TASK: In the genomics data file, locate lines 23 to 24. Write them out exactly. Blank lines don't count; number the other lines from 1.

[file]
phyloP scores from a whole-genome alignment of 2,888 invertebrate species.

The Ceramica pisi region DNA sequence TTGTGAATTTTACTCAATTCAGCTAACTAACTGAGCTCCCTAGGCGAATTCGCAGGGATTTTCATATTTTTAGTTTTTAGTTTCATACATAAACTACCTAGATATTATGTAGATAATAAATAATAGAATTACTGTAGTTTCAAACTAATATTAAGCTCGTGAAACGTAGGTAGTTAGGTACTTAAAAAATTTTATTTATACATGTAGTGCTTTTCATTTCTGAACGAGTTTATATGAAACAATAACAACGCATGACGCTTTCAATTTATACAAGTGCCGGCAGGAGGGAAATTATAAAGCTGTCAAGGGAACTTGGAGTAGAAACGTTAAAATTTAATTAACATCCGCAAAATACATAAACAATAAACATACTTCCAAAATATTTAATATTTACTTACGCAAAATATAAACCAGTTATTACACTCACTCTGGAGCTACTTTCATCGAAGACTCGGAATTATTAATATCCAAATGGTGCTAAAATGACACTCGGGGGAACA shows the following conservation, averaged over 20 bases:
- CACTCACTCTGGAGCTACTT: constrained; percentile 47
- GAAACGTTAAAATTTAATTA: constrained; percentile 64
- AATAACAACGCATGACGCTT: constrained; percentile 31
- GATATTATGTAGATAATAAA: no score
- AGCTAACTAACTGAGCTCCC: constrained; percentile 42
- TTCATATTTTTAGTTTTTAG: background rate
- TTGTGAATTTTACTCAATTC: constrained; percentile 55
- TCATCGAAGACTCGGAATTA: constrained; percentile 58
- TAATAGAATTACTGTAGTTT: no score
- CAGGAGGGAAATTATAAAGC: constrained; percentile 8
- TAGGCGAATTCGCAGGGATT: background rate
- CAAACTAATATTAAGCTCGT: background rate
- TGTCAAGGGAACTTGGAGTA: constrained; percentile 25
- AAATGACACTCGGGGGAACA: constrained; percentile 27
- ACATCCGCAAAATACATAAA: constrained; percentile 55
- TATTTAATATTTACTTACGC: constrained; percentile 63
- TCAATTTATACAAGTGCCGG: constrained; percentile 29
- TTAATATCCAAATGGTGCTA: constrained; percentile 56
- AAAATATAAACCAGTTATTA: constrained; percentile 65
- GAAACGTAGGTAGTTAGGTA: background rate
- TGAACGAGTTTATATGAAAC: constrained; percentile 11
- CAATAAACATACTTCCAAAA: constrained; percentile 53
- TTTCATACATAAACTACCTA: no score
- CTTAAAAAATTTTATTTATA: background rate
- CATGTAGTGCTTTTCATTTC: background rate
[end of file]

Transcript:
- TGAACGAGTTTATATGAAAC: constrained; percentile 11
- CAATAAACATACTTCCAAAA: constrained; percentile 53